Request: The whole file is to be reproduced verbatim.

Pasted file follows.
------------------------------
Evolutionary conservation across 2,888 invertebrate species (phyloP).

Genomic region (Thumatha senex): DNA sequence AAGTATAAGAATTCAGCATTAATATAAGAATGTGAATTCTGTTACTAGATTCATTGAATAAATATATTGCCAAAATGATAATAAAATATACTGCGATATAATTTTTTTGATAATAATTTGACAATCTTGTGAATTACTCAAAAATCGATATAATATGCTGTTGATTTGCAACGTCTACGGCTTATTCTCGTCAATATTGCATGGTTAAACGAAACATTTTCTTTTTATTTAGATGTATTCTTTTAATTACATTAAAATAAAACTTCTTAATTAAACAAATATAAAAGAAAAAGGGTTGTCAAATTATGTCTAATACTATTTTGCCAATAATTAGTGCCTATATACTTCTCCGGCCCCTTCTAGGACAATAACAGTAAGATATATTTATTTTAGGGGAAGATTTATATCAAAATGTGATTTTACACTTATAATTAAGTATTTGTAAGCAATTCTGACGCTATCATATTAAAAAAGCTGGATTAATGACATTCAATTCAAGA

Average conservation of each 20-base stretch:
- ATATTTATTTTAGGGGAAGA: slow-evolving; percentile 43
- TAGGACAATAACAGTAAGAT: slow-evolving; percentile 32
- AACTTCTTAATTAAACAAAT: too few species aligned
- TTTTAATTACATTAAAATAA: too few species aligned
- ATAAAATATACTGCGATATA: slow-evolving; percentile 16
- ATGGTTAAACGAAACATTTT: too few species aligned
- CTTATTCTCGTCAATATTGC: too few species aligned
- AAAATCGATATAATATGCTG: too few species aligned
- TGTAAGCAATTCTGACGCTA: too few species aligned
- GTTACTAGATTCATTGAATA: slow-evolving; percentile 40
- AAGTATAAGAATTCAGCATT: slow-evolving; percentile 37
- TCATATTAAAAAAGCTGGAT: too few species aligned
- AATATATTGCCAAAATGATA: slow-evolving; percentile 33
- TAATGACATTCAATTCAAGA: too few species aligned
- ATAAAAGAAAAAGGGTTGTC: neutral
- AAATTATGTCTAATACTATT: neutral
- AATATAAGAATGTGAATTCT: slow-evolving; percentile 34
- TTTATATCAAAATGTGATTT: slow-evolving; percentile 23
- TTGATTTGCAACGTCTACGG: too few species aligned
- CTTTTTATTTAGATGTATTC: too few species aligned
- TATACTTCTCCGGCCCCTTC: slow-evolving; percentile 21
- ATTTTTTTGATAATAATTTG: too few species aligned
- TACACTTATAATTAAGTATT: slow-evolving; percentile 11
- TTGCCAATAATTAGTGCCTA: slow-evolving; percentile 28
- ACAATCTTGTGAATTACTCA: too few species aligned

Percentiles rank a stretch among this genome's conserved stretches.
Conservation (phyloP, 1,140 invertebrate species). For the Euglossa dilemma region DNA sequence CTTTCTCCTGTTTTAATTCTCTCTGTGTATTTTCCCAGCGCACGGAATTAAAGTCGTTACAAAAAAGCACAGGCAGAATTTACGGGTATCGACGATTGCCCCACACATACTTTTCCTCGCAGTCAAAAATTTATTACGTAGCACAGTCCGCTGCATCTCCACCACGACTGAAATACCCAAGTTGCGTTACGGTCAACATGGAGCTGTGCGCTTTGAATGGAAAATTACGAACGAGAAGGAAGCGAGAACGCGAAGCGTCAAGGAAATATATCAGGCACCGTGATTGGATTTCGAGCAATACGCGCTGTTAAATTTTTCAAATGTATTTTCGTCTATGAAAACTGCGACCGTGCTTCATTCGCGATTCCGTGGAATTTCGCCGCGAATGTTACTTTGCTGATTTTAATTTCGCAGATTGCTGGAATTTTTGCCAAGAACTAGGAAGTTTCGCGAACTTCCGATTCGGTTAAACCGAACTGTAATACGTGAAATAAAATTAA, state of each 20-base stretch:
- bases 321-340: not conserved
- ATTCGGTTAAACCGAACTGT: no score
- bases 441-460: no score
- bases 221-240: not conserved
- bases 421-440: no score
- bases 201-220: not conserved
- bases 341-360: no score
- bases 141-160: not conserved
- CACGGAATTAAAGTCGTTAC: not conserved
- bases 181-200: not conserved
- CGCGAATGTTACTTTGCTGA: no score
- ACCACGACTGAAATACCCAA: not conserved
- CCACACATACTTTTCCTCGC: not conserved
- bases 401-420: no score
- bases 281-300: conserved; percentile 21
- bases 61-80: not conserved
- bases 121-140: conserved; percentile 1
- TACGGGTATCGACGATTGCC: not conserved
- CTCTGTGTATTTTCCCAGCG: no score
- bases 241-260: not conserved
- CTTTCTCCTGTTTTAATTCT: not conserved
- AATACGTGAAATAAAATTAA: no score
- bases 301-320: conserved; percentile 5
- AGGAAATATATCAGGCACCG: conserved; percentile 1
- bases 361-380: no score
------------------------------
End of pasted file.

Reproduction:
Evolutionary conservation across 2,888 invertebrate species (phyloP).

Genomic region (Thumatha senex): DNA sequence AAGTATAAGAATTCAGCATTAATATAAGAATGTGAATTCTGTTACTAGATTCATTGAATAAATATATTGCCAAAATGATAATAAAATATACTGCGATATAATTTTTTTGATAATAATTTGACAATCTTGTGAATTACTCAAAAATCGATATAATATGCTGTTGATTTGCAACGTCTACGGCTTATTCTCGTCAATATTGCATGGTTAAACGAAACATTTTCTTTTTATTTAGATGTATTCTTTTAATTACATTAAAATAAAACTTCTTAATTAAACAAATATAAAAGAAAAAGGGTTGTCAAATTATGTCTAATACTATTTTGCCAATAATTAGTGCCTATATACTTCTCCGGCCCCTTCTAGGACAATAACAGTAAGATATATTTATTTTAGGGGAAGATTTATATCAAAATGTGATTTTACACTTATAATTAAGTATTTGTAAGCAATTCTGACGCTATCATATTAAAAAAGCTGGATTAATGACATTCAATTCAAGA

Average conservation of each 20-base stretch:
- ATATTTATTTTAGGGGAAGA: slow-evolving; percentile 43
- TAGGACAATAACAGTAAGAT: slow-evolving; percentile 32
- AACTTCTTAATTAAACAAAT: too few species aligned
- TTTTAATTACATTAAAATAA: too few species aligned
- ATAAAATATACTGCGATATA: slow-evolving; percentile 16
- ATGGTTAAACGAAACATTTT: too few species aligned
- CTTATTCTCGTCAATATTGC: too few species aligned
- AAAATCGATATAATATGCTG: too few species aligned
- TGTAAGCAATTCTGACGCTA: too few species aligned
- GTTACTAGATTCATTGAATA: slow-evolving; percentile 40
- AAGTATAAGAATTCAGCATT: slow-evolving; percentile 37
- TCATATTAAAAAAGCTGGAT: too few species aligned
- AATATATTGCCAAAATGATA: slow-evolving; percentile 33
- TAATGACATTCAATTCAAGA: too few species aligned
- ATAAAAGAAAAAGGGTTGTC: neutral
- AAATTATGTCTAATACTATT: neutral
- AATATAAGAATGTGAATTCT: slow-evolving; percentile 34
- TTTATATCAAAATGTGATTT: slow-evolving; percentile 23
- TTGATTTGCAACGTCTACGG: too few species aligned
- CTTTTTATTTAGATGTATTC: too few species aligned
- TATACTTCTCCGGCCCCTTC: slow-evolving; percentile 21
- ATTTTTTTGATAATAATTTG: too few species aligned
- TACACTTATAATTAAGTATT: slow-evolving; percentile 11
- TTGCCAATAATTAGTGCCTA: slow-evolving; percentile 28
- ACAATCTTGTGAATTACTCA: too few species aligned

Percentiles rank a stretch among this genome's conserved stretches.
Conservation (phyloP, 1,140 invertebrate species). For the Euglossa dilemma region DNA sequence CTTTCTCCTGTTTTAATTCTCTCTGTGTATTTTCCCAGCGCACGGAATTAAAGTCGTTACAAAAAAGCACAGGCAGAATTTACGGGTATCGACGATTGCCCCACACATACTTTTCCTCGCAGTCAAAAATTTATTACGTAGCACAGTCCGCTGCATCTCCACCACGACTGAAATACCCAAGTTGCGTTACGGTCAACATGGAGCTGTGCGCTTTGAATGGAAAATTACGAACGAGAAGGAAGCGAGAACGCGAAGCGTCAAGGAAATATATCAGGCACCGTGATTGGATTTCGAGCAATACGCGCTGTTAAATTTTTCAAATGTATTTTCGTCTATGAAAACTGCGACCGTGCTTCATTCGCGATTCCGTGGAATTTCGCCGCGAATGTTACTTTGCTGATTTTAATTTCGCAGATTGCTGGAATTTTTGCCAAGAACTAGGAAGTTTCGCGAACTTCCGATTCGGTTAAACCGAACTGTAATACGTGAAATAAAATTAA, state of each 20-base stretch:
- bases 321-340: not conserved
- ATTCGGTTAAACCGAACTGT: no score
- bases 441-460: no score
- bases 221-240: not conserved
- bases 421-440: no score
- bases 201-220: not conserved
- bases 341-360: no score
- bases 141-160: not conserved
- CACGGAATTAAAGTCGTTAC: not conserved
- bases 181-200: not conserved
- CGCGAATGTTACTTTGCTGA: no score
- ACCACGACTGAAATACCCAA: not conserved
- CCACACATACTTTTCCTCGC: not conserved
- bases 401-420: no score
- bases 281-300: conserved; percentile 21
- bases 61-80: not conserved
- bases 121-140: conserved; percentile 1
- TACGGGTATCGACGATTGCC: not conserved
- CTCTGTGTATTTTCCCAGCG: no score
- bases 241-260: not conserved
- CTTTCTCCTGTTTTAATTCT: not conserved
- AATACGTGAAATAAAATTAA: no score
- bases 301-320: conserved; percentile 5
- AGGAAATATATCAGGCACCG: conserved; percentile 1
- bases 361-380: no score